By 1993 Greenberg's management approach had propelled AIG to the top of the business world; the company made a 13.1 percent return on equity, with profit growth from $17 million to $1.7 billion after he took over the company. Others in the insurance and financial markets tried to imitate Greenberg's approach, but none could match his performance. Although he was nearing 70, Greenberg had no plans to retire and was guiding AIG's advances into foreign markets. Once again he was having success in countries like Russia where other American companies were having difficulty competing. As reported in Chief Executive , Greenberg noted that the company's success was due to extensive forethought, stating, "It's taken us years to plan an entry into some countries. But many American companies don't take that approach. There's no quick fix in international business" (June 1993).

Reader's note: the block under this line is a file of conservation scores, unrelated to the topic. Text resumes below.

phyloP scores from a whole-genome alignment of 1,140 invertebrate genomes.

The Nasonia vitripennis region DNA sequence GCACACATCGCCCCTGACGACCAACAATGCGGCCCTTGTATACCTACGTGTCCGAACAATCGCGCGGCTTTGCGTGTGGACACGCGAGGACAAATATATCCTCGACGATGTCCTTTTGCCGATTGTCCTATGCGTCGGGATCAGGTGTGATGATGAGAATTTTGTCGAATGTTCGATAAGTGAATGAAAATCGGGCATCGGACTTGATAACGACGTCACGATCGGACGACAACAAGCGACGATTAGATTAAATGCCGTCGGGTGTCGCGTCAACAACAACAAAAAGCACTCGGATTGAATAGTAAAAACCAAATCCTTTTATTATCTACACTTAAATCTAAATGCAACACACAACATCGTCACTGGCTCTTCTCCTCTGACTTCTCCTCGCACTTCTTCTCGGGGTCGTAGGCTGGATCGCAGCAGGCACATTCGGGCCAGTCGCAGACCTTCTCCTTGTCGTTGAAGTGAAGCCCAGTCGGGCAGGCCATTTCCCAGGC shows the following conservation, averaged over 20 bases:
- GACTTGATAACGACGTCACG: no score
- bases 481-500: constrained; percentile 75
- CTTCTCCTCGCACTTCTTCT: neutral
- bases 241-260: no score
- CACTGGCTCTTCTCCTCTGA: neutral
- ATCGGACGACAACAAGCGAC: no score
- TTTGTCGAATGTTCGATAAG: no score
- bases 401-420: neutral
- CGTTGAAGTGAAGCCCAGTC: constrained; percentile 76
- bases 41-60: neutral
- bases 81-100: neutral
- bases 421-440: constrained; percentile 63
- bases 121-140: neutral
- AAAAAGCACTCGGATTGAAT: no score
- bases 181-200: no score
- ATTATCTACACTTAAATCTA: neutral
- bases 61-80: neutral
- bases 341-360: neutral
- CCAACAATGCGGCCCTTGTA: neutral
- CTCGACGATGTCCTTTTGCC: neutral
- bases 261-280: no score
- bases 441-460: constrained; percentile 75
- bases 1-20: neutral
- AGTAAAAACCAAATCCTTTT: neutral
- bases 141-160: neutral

Greenberg and AIG strode into the new millennium on an upbeat note, with the company's net income rising 11.5 percent to a record $5.64 billion in 2000. By the end of the year revenues had gained 13.1 percent, assets had risen 14.3 percent, and shareholders' equity had reached $39.62 billion, compared to the $33.3 billion of 1999. When the economy took a downturn, Greenberg acted quickly, waiving a year-end bonus of $5 million for himself and freezing pay for all employees in 2001. The terrorist attacks of September 11, 2001, created additional levels of uncertainty for the insurance group; furthermore, investors became cautious because of the collapse of giant corporations such as Enron and concerns about conflicts of interest, unsavory accounting practices, offshore registration of corporate vehicles, and high share valuations.